This Is How You Lose the Time War by Amal El-Mohtar and Max Gladstone

This Is How You Lose the Time War is an incredible, intricately composed story of two rival agents, Red and Blue, going forwards and backwards millennia in time repeatedly trying to undo and outmanoeuvre each other’s attempts to win an endless war. The book is a masterclass in quality over quantity; without exaggeration it can be said that every line is important and beautifully written. Elegant to the point of poetry, sentences often end up being read multiple times. The reader can easily find themselves just enjoying each intricately alluring sentence before realising they’ve ignored the plot for paragraphs at a time. At only 200 pages, the time to read easily equals that of a traditional 400-page novel when the reader is almost forced to slow down and savour each word.

As is reflective of the characters’ personalities themselves, there is no hand holding here in any aspect of the storytelling. The epistolary structure is set up through increasingly intricate means that do not need to be understood to be enjoyed. The lore is vaguely teased out when one agent happens to find it necessary to preclude a taunt with some context. And the time travel system is not forgotten but rather scoffed at. There are mentions here and there of how time is braided together, reminiscent of Red and Blue, two lines of a helix pattern that never meet, but the mechanics are unimportant, not even given the formality of a brief explanation.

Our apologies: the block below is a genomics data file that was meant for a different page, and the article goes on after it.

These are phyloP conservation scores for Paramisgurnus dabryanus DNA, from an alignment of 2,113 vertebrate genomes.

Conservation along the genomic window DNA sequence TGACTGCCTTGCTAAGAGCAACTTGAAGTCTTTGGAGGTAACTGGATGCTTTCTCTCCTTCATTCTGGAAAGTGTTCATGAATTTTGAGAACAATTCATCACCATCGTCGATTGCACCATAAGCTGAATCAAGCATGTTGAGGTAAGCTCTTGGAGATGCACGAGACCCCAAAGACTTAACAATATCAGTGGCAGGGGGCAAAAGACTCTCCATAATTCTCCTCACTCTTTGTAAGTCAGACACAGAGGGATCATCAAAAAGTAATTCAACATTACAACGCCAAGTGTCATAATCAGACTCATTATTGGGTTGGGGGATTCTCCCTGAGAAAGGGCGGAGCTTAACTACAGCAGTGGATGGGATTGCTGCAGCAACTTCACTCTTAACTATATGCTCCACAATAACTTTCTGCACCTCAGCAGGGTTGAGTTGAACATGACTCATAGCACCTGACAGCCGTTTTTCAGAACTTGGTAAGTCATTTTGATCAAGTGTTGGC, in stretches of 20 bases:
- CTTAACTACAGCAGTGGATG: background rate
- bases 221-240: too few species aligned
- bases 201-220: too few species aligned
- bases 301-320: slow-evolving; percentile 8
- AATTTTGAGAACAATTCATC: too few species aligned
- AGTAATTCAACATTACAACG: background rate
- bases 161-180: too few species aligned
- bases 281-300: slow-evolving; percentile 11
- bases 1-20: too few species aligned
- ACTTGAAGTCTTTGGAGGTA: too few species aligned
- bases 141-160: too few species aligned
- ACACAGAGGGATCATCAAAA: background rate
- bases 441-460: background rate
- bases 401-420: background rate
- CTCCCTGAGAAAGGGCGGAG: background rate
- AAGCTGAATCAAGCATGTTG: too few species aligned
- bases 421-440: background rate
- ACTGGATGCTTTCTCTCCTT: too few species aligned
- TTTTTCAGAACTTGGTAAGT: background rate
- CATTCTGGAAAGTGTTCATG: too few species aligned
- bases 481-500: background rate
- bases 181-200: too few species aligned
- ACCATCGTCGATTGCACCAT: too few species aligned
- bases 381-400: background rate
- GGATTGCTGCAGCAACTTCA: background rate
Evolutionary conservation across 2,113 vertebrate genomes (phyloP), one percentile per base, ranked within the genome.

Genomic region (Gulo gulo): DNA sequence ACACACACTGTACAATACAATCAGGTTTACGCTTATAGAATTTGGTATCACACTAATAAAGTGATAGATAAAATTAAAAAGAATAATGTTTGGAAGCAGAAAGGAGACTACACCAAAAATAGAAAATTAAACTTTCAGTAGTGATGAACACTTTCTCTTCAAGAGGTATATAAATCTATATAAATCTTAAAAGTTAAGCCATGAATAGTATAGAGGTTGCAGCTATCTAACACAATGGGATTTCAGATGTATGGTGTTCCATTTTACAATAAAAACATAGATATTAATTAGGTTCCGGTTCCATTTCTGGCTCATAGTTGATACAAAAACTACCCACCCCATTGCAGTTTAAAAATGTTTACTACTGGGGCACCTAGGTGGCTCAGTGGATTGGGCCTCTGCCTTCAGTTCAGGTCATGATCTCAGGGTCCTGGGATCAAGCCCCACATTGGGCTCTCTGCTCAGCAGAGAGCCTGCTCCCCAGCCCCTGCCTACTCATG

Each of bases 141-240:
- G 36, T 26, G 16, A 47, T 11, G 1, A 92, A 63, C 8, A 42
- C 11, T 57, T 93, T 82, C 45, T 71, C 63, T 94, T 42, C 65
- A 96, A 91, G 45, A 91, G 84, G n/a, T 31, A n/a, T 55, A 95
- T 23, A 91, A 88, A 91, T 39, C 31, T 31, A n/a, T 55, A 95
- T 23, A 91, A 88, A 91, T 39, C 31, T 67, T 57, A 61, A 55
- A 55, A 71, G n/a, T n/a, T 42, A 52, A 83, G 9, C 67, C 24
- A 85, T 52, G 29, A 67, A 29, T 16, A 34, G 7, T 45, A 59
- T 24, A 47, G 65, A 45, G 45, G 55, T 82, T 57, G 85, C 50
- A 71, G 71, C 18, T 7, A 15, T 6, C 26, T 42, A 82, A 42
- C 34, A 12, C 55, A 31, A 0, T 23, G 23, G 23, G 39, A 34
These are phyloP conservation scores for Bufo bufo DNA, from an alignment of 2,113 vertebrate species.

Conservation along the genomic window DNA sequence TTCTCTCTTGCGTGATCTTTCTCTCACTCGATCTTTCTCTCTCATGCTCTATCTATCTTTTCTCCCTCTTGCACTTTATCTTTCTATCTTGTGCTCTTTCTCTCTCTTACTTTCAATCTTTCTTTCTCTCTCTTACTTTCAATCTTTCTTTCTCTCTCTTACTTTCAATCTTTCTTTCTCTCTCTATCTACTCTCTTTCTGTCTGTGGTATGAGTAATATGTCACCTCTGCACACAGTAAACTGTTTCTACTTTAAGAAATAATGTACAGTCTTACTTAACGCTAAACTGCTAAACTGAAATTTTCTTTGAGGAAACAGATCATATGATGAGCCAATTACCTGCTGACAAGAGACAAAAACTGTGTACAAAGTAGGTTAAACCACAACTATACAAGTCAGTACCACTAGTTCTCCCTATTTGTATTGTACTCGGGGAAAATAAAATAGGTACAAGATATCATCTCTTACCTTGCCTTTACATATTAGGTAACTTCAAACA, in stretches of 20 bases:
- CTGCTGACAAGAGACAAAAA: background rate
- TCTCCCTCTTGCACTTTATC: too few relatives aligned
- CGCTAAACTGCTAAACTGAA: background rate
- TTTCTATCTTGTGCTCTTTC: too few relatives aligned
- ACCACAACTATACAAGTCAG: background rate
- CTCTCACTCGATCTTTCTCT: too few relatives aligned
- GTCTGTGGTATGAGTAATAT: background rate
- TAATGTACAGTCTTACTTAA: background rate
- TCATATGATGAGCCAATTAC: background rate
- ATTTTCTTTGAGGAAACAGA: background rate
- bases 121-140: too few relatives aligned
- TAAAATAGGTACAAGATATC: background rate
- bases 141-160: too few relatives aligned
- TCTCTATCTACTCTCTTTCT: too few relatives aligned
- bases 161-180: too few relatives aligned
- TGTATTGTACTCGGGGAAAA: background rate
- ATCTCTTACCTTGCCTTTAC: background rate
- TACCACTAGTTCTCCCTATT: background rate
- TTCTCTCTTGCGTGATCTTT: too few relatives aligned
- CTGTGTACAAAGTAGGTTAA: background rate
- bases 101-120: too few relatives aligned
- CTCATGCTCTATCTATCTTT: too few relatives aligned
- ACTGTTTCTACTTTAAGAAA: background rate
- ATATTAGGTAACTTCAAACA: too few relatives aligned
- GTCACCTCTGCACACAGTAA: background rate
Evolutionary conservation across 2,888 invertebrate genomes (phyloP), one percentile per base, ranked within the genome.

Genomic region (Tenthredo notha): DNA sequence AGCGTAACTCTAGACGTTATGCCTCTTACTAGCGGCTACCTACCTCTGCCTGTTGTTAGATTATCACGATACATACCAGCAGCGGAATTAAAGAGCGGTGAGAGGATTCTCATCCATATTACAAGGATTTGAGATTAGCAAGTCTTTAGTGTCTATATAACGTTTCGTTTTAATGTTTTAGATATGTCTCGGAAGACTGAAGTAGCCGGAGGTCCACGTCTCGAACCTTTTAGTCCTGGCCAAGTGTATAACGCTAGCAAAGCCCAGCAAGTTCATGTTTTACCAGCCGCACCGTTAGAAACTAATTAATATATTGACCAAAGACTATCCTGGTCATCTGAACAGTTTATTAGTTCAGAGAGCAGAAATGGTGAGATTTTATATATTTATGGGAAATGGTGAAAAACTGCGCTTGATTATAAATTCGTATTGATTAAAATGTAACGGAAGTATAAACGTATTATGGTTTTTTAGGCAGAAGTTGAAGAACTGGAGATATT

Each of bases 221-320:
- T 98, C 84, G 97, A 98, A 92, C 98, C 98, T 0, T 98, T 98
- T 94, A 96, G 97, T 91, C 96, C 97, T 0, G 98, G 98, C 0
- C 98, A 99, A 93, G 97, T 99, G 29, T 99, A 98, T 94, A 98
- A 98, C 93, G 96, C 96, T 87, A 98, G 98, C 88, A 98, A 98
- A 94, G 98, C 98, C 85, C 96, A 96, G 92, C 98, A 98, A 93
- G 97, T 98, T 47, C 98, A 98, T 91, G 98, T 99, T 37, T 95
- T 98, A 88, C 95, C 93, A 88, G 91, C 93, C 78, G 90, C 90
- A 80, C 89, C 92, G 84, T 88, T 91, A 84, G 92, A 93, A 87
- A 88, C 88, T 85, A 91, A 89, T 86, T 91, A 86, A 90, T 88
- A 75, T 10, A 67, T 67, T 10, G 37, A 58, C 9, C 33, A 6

Ultimately, the book is truly a unique experience in and of itself. Incapable of being described in the format of ‘x meets y’, it is wholly and truly its own thing. It is bizarre and different and unclear and exceedingly original. This Is How You Lose the Time War may not be for everyone, but it is objectively something individual and undeniably breathtaking.